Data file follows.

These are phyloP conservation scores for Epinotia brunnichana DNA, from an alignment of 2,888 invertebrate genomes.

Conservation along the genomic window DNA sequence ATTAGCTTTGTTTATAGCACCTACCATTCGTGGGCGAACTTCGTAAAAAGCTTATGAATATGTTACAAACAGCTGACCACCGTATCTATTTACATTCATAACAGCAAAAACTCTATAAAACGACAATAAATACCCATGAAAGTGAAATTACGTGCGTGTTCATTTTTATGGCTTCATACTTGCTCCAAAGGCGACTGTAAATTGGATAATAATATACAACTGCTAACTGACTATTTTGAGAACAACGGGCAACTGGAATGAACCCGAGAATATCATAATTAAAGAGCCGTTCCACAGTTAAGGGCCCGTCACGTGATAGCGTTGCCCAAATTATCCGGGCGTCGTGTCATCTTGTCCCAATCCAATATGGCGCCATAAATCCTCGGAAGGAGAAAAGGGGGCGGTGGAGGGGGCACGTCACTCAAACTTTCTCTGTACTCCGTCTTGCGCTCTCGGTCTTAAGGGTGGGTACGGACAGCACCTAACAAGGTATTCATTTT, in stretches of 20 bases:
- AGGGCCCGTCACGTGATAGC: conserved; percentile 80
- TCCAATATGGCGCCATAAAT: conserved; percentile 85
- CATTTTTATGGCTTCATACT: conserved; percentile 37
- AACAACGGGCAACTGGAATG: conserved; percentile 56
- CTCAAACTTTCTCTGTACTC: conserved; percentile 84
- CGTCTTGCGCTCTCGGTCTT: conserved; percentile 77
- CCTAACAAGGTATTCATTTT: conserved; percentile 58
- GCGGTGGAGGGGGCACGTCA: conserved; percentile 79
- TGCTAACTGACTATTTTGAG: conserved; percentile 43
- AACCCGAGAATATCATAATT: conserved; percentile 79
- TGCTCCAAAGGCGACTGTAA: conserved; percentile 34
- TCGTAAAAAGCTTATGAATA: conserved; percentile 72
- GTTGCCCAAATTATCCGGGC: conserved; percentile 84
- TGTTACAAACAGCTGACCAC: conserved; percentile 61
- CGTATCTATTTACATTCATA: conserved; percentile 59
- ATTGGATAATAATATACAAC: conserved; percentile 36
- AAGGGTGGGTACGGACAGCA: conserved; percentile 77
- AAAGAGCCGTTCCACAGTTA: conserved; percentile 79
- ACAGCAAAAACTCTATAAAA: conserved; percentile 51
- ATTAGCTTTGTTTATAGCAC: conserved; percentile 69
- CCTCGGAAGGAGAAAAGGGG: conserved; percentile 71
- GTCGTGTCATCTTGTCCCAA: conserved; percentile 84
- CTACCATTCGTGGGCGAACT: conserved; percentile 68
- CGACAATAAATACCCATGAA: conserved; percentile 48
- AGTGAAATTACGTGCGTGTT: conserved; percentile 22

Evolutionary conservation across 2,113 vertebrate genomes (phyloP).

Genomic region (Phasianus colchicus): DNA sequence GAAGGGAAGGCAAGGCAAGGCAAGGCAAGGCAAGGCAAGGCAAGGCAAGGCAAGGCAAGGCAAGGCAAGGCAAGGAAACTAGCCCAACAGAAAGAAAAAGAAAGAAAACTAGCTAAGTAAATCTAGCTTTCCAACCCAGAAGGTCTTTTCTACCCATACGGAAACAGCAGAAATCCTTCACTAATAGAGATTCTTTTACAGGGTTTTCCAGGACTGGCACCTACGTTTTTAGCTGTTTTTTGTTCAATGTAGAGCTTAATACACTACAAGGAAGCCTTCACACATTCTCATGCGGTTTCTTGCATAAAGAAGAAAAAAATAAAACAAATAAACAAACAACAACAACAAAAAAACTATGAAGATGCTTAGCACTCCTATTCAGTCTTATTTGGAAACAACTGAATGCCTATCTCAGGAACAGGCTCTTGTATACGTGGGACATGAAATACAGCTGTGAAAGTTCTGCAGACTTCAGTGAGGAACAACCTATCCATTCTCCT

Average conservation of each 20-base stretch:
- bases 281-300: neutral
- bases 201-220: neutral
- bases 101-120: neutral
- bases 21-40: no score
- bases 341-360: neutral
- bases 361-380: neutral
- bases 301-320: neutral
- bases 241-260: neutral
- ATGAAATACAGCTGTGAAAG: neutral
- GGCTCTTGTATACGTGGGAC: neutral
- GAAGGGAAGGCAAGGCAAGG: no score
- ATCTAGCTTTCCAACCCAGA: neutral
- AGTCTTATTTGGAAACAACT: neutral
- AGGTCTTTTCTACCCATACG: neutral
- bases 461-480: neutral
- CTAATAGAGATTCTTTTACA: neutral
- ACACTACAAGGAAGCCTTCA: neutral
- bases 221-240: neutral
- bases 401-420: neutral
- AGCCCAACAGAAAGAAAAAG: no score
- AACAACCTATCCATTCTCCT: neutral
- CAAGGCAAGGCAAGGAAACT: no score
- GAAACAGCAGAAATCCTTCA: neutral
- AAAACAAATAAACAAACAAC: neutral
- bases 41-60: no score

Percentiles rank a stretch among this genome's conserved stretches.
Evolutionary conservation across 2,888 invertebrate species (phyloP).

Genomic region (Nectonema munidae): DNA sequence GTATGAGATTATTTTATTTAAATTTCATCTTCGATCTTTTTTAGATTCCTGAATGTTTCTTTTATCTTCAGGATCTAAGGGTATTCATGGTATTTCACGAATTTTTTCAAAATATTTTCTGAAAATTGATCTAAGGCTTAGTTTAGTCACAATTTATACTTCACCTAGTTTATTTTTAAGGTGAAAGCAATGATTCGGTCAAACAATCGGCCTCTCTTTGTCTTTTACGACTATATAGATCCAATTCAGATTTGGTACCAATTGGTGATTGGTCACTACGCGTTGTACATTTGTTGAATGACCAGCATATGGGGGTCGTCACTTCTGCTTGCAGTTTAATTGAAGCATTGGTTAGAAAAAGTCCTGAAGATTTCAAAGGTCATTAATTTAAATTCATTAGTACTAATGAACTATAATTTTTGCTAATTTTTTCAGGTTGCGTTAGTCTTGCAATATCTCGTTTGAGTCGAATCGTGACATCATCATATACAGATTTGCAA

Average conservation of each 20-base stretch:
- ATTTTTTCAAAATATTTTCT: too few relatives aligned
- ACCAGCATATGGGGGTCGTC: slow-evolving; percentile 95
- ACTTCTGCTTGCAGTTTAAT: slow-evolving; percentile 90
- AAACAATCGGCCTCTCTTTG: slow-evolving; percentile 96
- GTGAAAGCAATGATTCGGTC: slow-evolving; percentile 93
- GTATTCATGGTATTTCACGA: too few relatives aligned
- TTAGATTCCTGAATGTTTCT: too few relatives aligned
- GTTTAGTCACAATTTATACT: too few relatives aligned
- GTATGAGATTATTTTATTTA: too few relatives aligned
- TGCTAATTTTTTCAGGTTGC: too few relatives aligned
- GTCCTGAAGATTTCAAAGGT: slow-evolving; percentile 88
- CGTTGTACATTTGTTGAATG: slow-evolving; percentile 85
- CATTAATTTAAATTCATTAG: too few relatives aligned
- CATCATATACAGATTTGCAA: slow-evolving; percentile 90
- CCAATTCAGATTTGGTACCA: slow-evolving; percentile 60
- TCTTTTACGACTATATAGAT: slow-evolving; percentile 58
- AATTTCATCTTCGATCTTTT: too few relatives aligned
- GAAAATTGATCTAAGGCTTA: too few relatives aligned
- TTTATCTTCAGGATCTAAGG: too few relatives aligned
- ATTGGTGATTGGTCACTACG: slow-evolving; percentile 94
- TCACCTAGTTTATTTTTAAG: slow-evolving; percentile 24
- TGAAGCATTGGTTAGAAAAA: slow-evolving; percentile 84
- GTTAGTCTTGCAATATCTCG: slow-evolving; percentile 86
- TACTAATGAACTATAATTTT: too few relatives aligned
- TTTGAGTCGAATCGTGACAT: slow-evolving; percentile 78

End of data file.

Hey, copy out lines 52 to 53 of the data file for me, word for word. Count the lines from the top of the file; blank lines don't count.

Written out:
- CAAGGCAAGGCAAGGAAACT: no score
- GAAACAGCAGAAATCCTTCA: neutral